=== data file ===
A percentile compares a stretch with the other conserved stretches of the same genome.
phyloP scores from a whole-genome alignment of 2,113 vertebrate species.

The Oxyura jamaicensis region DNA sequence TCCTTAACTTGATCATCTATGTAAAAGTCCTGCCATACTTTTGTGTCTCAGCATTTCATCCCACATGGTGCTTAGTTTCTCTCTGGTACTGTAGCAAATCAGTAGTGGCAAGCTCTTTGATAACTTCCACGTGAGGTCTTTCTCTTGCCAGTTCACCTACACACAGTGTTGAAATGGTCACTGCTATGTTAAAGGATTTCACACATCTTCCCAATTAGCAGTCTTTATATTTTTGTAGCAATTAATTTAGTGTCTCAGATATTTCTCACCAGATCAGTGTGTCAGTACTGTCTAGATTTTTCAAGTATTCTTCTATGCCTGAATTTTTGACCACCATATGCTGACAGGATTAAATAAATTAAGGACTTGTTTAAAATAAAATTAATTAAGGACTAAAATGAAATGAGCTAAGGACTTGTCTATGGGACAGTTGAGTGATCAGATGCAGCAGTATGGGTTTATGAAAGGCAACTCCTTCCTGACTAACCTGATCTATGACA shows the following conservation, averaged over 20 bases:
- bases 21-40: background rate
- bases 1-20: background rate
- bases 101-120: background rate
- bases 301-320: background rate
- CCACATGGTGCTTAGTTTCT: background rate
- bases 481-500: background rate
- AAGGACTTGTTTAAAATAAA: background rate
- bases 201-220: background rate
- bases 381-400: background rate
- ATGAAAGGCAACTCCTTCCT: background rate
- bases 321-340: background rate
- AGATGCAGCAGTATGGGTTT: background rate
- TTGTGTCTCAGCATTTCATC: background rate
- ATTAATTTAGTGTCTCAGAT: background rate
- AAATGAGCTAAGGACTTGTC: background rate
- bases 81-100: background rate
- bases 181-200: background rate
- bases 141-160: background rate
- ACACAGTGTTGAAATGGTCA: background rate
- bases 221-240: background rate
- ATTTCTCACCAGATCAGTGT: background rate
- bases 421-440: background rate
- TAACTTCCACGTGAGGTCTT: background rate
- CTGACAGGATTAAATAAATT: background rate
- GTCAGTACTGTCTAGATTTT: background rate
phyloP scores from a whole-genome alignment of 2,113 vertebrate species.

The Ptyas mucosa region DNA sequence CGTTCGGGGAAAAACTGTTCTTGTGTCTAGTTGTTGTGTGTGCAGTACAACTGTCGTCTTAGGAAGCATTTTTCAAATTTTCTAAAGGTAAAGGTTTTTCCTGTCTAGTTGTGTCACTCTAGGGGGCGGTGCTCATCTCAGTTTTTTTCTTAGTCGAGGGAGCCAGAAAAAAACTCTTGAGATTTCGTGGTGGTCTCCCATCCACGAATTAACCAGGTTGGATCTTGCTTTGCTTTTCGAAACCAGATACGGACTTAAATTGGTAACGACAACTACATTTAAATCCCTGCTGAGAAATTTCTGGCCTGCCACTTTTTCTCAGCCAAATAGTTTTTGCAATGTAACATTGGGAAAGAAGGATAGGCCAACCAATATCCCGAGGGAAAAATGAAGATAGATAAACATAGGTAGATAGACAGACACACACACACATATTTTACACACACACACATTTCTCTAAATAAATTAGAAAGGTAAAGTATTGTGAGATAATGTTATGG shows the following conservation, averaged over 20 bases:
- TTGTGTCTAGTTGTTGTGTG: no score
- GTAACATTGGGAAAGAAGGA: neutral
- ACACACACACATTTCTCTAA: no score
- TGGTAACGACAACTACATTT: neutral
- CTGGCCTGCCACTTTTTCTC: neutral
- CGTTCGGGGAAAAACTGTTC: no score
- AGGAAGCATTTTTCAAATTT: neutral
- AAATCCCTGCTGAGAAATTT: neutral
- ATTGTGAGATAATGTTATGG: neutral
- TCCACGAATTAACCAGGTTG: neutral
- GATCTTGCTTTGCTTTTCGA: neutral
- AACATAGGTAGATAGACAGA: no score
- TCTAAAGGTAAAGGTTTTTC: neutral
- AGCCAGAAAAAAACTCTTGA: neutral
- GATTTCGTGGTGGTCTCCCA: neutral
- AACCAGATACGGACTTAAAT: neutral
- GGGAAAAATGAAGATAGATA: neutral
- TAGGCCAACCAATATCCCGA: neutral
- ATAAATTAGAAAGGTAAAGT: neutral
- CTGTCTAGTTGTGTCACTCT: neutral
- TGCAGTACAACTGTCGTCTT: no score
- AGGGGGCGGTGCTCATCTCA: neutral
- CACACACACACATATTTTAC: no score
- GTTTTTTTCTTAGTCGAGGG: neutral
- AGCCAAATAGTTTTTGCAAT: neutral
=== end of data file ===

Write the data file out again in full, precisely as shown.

A percentile compares a stretch with the other conserved stretches of the same genome.
phyloP scores from a whole-genome alignment of 2,113 vertebrate species.

The Oxyura jamaicensis region DNA sequence TCCTTAACTTGATCATCTATGTAAAAGTCCTGCCATACTTTTGTGTCTCAGCATTTCATCCCACATGGTGCTTAGTTTCTCTCTGGTACTGTAGCAAATCAGTAGTGGCAAGCTCTTTGATAACTTCCACGTGAGGTCTTTCTCTTGCCAGTTCACCTACACACAGTGTTGAAATGGTCACTGCTATGTTAAAGGATTTCACACATCTTCCCAATTAGCAGTCTTTATATTTTTGTAGCAATTAATTTAGTGTCTCAGATATTTCTCACCAGATCAGTGTGTCAGTACTGTCTAGATTTTTCAAGTATTCTTCTATGCCTGAATTTTTGACCACCATATGCTGACAGGATTAAATAAATTAAGGACTTGTTTAAAATAAAATTAATTAAGGACTAAAATGAAATGAGCTAAGGACTTGTCTATGGGACAGTTGAGTGATCAGATGCAGCAGTATGGGTTTATGAAAGGCAACTCCTTCCTGACTAACCTGATCTATGACA shows the following conservation, averaged over 20 bases:
- bases 21-40: background rate
- bases 1-20: background rate
- bases 101-120: background rate
- bases 301-320: background rate
- CCACATGGTGCTTAGTTTCT: background rate
- bases 481-500: background rate
- AAGGACTTGTTTAAAATAAA: background rate
- bases 201-220: background rate
- bases 381-400: background rate
- ATGAAAGGCAACTCCTTCCT: background rate
- bases 321-340: background rate
- AGATGCAGCAGTATGGGTTT: background rate
- TTGTGTCTCAGCATTTCATC: background rate
- ATTAATTTAGTGTCTCAGAT: background rate
- AAATGAGCTAAGGACTTGTC: background rate
- bases 81-100: background rate
- bases 181-200: background rate
- bases 141-160: background rate
- ACACAGTGTTGAAATGGTCA: background rate
- bases 221-240: background rate
- ATTTCTCACCAGATCAGTGT: background rate
- bases 421-440: background rate
- TAACTTCCACGTGAGGTCTT: background rate
- CTGACAGGATTAAATAAATT: background rate
- GTCAGTACTGTCTAGATTTT: background rate
phyloP scores from a whole-genome alignment of 2,113 vertebrate species.

The Ptyas mucosa region DNA sequence CGTTCGGGGAAAAACTGTTCTTGTGTCTAGTTGTTGTGTGTGCAGTACAACTGTCGTCTTAGGAAGCATTTTTCAAATTTTCTAAAGGTAAAGGTTTTTCCTGTCTAGTTGTGTCACTCTAGGGGGCGGTGCTCATCTCAGTTTTTTTCTTAGTCGAGGGAGCCAGAAAAAAACTCTTGAGATTTCGTGGTGGTCTCCCATCCACGAATTAACCAGGTTGGATCTTGCTTTGCTTTTCGAAACCAGATACGGACTTAAATTGGTAACGACAACTACATTTAAATCCCTGCTGAGAAATTTCTGGCCTGCCACTTTTTCTCAGCCAAATAGTTTTTGCAATGTAACATTGGGAAAGAAGGATAGGCCAACCAATATCCCGAGGGAAAAATGAAGATAGATAAACATAGGTAGATAGACAGACACACACACACATATTTTACACACACACACATTTCTCTAAATAAATTAGAAAGGTAAAGTATTGTGAGATAATGTTATGG shows the following conservation, averaged over 20 bases:
- TTGTGTCTAGTTGTTGTGTG: no score
- GTAACATTGGGAAAGAAGGA: neutral
- ACACACACACATTTCTCTAA: no score
- TGGTAACGACAACTACATTT: neutral
- CTGGCCTGCCACTTTTTCTC: neutral
- CGTTCGGGGAAAAACTGTTC: no score
- AGGAAGCATTTTTCAAATTT: neutral
- AAATCCCTGCTGAGAAATTT: neutral
- ATTGTGAGATAATGTTATGG: neutral
- TCCACGAATTAACCAGGTTG: neutral
- GATCTTGCTTTGCTTTTCGA: neutral
- AACATAGGTAGATAGACAGA: no score
- TCTAAAGGTAAAGGTTTTTC: neutral
- AGCCAGAAAAAAACTCTTGA: neutral
- GATTTCGTGGTGGTCTCCCA: neutral
- AACCAGATACGGACTTAAAT: neutral
- GGGAAAAATGAAGATAGATA: neutral
- TAGGCCAACCAATATCCCGA: neutral
- ATAAATTAGAAAGGTAAAGT: neutral
- CTGTCTAGTTGTGTCACTCT: neutral
- TGCAGTACAACTGTCGTCTT: no score
- AGGGGGCGGTGCTCATCTCA: neutral
- CACACACACACATATTTTAC: no score
- GTTTTTTTCTTAGTCGAGGG: neutral
- AGCCAAATAGTTTTTGCAAT: neutral